Supporters of the $15 minimum wage, including Cuomo, dismissed the concerns of manufacturers such as Framerica and Uncle Wally’s.

“To the extent that you hear horror stories . . . I think those are anecdotal,” the governor told Newsday recently. “They are trying to exploit the situation to get government aid . . . Whatever story they can come up with to get government aid they will come up with.”

He also said raising the wage rate “had tremendous support from the business community across the board” last year. “We’ve heard nothing but positives since,” he said.

In terms of Framerica and Uncle Wally’s, Brookhaven IDA officials don’t believe the companies are bluffing.

“They are not just pounding their chest and blowing smoke,” said IDA executive director Lisa M.G. Mulligan, referring to Framerica. “They had been down [in other states] looking at buildings. They had made inquiries about how much it would cost to keep the operation going up here while they started an operation down there,” she said.

Other companies receiving help from the Brookhaven IDA have talked about canceling expansion projects or leaving Long Island since the state increased the minimum wage, though so far only Framerica and Uncle Wally’s have sought more tax breaks.

Not all local manufacturing executives feel burdened by the higher minimum wage. Some are even enthusiastic supporters.

“If you pay employees fairly, you will have less employee turnover, and that reduces your training costs,” said Jon Cooper, president of Spectronics Corp., a Westbury-based producer of ultraviolet lighting and fluorescent dyes used to detect fluid leaks in engines, machinery and cooling systems.

“You also will be helping the local economy, because if employees have more money in their pocket, they will spend it at local businesses,” he said.

All but a handful of Spectronics’ 180 employees earn more than the minimum wage.

Cooper, a former Democratic leader of the Suffolk County Legislature, spoke in favor of raising the federal minimum wage at a Capitol Hill news conference with House Minority Leader Nancy Pelosi in 2014.

Still, local executives’ frustration and, in some cases, anger at the higher minimum wage was evident in March at a two-hour meeting with state Labor Commissioner Roberta Reardon at Farmingdale State College, attendees said. About 80 people participated in the private session organized by the Manufacturing Consortium of Long Island.

Local factories face increased competition from most states and New York’s other regions because of how Cuomo and the legislature chose to implement the $15 minimum wage.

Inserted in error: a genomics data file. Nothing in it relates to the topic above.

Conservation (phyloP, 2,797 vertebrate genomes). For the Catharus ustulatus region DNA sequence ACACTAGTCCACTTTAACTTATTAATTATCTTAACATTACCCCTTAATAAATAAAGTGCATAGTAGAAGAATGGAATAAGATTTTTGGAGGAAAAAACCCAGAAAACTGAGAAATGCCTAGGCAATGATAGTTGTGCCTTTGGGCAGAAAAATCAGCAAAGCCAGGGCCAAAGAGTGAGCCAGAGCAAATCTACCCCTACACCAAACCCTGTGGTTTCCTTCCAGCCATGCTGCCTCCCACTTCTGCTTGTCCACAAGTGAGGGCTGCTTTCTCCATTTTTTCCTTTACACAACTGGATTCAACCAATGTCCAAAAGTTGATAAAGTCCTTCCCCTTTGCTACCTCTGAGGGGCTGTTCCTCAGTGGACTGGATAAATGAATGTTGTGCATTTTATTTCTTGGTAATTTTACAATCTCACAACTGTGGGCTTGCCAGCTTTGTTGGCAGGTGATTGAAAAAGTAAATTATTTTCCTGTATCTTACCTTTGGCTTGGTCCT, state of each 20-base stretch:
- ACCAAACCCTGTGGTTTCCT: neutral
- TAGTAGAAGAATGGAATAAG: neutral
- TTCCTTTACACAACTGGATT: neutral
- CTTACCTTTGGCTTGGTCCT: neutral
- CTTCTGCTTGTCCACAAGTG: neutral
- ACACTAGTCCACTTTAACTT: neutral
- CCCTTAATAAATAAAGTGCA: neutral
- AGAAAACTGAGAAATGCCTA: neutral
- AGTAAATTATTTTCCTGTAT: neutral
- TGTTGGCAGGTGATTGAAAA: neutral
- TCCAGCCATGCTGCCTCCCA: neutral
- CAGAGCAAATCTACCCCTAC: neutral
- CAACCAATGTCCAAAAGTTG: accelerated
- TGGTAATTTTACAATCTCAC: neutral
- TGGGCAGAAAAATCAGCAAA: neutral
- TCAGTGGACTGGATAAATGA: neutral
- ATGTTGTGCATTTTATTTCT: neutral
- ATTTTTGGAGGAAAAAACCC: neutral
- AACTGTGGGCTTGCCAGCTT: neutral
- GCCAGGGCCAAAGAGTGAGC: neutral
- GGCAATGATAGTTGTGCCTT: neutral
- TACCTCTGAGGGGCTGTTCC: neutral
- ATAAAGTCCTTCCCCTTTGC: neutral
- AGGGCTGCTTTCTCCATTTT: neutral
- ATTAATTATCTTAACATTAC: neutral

Only Arizona, California, Connecticut, Massachusetts, Oregon, Vermont, Washington state and Washington, D.C., match or exceed Long Island’s hourly minimum of $10 this year, according to the National Conference of State Legislatures. Employers must comply with state laws if they require a higher pay rate than the federal minimum of $7.25 per hour.

In New York, the $15 wage hike is being implemented faster in New York City and slower in upstate regions than in Nassau, Suffolk and Westchester counties.

“Why would I give business to a machine shop on Long Island when I could save money by going to Syracuse?” said Jamie Moore, the consortium’s president and co-founder.

He also said the types of manufacturers most affected by the higher hourly minimum have small workforces and rely less on technology than others, based on feedback from the consortium’s 54 members, who together have 4,000 employees. Pharmaceuticals and food production, among the fast-growing industries within manufacturing, have been hit hard.

Some factory officials said they are counting on yearly state reviews of the wage increase’s impact, starting in 2019, to prevent the $15 rate from being reached and to achieve possibly a rollback of past rises.

In the meantime, manufacturers are mitigating their higher labor costs by not hiring and asking current employees to do more.

Autodyne Manufacturing Co. Inc. in Lindenhurst has raised its qualifications for job applicants and the responsibilities of existing workers.

“The expectation of the entry-level employee will be greater, thereby lessening the choices for the inexperienced candidate, such as our American youth just starting out in the workforce, from being hired,” said Lindsay A. Howe, owner of the small business, which makes spare parts for U.S. military equipment.

At some factories, the higher minimum wage has led to a re-examination of production space with an eye toward installing robots and moving work to low-cost countries.

Chembio Diagnostics Inc., a maker of rapid tests for HIV, Zika and other tropical diseases, is investing in machines to do some work on one of its six production lines. The company has 142 workers locally.

In January Chembio purchased RVR Diagnostics of Malaysia, where it plans to make tests for sale in Asia and Africa. New York’s new minimum wage “was a big factor” in the deal, said Klugewicz, the Americas division president.

“Businesses have to get creative,” she said. “We’re looking at automation, facilities that can manufacture products at a lower cost point, and cross training our existing workers so they can do different jobs.”